Despite some engineering improvements to its new launch system, floating a new 1,320-plus ton tugboat into Holmes Harbor once again proved a tricky affair for Nichols Brothers Boat Builders.
Company officials called a halt to efforts Friday morning to launch the Tina Pyne, a 136-foot-articulating tug or ATB, from its ramp just in front of the shipyard on East Shoreview Drive. Work was planned to resume Saturday morning on the high tide, according to company CEO Gavin Higgins.
The rest of Friday would be spent going through equipment to make sure everything is ready for a successful Saturday launch, he said.
“We’re going to take things step by step and make sure everything is done safely,” Higgins said.
“We’ll get there,” he added.
The Tina Pyne is the sister ship of the Nancy Peterkin, which made headlines and captured the attention of residents across South Whidbey this past September. The launching of the huge tugboat took three days, requiring the assistance of two massive cranes on barges and three tugboats.
The company used a new rail/track system, which shuttled the newly completed vessel into deep water. Lower to the ground than the company’s old crawler, the track was designed to help mitigate the boat’s 19-foot draft. Though the new track worked fine, inflatable bags designed to help float the ship presented hurdles. On paper they had enough lift, said company planning director Bob French, but getting them into place was a challenge.
Hoping for a smoother launch with the Tina Pyne, the system was modified by replacing most of the yellow blow-up bags with large metal pontoons attached to a rigid frame. But a seamless floating was not to be.
The Freeland shipyard began launching the Tina Pyne Wednesday with plans to have the entire operation complete and the vessel in Everett for inspections by Thursday morning. Yet, the rising of the sun the next day revealed the massive boat still on its track and sitting in shallow water.
French confirmed a problem occurred with the track’s propulsion system, which effectively put the brakes on the launch.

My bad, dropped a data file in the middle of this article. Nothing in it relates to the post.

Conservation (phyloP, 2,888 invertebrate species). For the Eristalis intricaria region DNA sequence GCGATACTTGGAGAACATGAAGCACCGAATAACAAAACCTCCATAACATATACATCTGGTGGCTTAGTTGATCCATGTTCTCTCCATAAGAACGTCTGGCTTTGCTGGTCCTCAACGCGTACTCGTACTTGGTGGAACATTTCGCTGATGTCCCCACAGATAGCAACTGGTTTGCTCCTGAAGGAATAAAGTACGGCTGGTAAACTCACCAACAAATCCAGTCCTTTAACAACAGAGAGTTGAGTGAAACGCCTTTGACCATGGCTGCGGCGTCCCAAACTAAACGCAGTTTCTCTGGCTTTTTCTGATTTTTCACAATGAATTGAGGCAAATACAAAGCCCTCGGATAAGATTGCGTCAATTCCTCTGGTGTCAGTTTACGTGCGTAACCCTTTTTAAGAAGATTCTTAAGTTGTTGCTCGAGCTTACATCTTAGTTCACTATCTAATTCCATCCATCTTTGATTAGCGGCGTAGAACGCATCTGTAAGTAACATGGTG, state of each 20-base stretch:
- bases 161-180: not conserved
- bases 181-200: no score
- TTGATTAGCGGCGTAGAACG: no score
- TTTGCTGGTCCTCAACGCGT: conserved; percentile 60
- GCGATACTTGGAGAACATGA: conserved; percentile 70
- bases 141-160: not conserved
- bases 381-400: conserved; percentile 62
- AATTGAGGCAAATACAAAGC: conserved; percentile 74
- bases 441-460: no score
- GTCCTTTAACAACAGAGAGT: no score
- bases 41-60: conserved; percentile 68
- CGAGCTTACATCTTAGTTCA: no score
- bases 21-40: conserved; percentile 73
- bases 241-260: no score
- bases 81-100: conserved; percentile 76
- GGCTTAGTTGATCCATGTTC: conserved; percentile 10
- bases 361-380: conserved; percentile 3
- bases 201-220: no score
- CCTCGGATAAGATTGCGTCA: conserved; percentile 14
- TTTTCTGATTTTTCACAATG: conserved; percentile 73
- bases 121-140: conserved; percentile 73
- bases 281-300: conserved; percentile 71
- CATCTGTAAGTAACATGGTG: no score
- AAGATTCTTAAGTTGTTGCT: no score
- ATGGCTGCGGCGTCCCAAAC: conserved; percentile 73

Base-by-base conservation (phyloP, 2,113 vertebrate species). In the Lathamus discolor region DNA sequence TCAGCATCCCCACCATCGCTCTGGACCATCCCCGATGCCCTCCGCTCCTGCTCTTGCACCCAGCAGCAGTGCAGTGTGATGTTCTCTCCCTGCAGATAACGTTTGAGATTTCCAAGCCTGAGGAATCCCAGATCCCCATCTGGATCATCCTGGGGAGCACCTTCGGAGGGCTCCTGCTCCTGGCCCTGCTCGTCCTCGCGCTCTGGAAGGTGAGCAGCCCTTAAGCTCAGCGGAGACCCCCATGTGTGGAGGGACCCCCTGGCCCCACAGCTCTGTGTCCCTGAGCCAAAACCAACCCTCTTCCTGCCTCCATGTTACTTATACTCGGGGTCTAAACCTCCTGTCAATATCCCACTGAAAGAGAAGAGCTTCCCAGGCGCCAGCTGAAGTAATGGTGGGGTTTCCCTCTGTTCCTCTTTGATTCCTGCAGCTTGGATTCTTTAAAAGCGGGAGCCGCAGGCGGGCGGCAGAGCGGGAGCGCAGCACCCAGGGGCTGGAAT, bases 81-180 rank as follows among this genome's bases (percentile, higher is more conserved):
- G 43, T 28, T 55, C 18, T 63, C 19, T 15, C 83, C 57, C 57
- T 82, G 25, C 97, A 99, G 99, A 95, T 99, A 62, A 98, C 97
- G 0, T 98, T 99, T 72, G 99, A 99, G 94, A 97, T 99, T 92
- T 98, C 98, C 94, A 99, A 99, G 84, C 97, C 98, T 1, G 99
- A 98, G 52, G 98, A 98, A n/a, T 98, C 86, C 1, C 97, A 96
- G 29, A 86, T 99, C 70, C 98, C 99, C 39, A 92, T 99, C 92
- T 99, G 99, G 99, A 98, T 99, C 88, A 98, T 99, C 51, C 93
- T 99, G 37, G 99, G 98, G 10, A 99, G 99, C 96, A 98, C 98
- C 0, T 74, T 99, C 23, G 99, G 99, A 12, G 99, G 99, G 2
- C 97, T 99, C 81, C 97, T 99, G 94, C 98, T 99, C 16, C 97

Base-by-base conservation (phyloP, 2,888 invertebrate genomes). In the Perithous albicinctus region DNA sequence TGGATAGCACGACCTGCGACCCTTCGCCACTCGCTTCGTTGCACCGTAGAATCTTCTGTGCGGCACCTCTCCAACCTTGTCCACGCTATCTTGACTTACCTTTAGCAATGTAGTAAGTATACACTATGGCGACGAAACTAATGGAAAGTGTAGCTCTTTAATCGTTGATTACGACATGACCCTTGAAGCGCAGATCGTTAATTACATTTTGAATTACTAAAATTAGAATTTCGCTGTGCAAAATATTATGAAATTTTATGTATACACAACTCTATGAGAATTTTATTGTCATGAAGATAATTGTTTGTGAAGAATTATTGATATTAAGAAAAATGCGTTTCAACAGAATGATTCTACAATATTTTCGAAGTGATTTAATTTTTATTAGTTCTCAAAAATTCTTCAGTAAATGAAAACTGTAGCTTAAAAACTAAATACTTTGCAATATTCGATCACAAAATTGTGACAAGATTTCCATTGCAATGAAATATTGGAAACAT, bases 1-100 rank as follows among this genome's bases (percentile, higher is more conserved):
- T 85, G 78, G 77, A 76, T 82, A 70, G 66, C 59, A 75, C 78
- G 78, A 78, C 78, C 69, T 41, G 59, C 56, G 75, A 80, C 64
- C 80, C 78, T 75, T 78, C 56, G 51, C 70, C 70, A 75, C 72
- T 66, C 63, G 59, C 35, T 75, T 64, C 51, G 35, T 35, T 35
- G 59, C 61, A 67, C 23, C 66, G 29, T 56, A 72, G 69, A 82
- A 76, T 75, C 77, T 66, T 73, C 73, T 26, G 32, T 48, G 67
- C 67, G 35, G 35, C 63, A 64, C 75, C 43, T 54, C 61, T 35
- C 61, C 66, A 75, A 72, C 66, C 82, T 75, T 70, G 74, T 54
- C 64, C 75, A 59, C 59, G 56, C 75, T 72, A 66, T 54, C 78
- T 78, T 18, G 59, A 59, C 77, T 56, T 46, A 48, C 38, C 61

“It kinda came to a screaming halt and we’re about 24 hours behind,” he said, in an interview with The Record Thursday morning.
Forced to wait for a minus low tide, workers were able to continue the operation late that evening, and the new ship made it to the end of the ramp. The boat was expected to be afloat by Friday morning on the high tide, but was again hindered by problems with floatation — this time with the steel tanks. The exact issue was unclear as of press time.
Though another hiccup was disappointing, company leaders are confident the track system will prove effective once all the kinks are worked out.
The Nancy Peterkin and Tina Pyne were both built for Kirby Offshore Marine. Powered by twin 5,000 horsepower engines, they are designed to mate with a 581-foot barge capable of transporting 185,000 barrels of oil. The Nancy Peterkin has been operating between Alaska and California since its launch last year.
The Tina Pyne was towed to Everett for a light ship survey, where she took on fuel. It was scheduled to be back on South Whidbey Friday night, moored at the shipyard’s dock in Langley for fine tuning.
Nichols Brothers is contracted to build two more tugboats for Kirby of a different design — 120-foot line-tow tugs — along with two 100-cabin cruise ships for Lindblad Expeditions Holdings, a 140-foot multipurpose cargo ferry for American Samoa, and is currently working on another superstructure for a state 144-car ferry.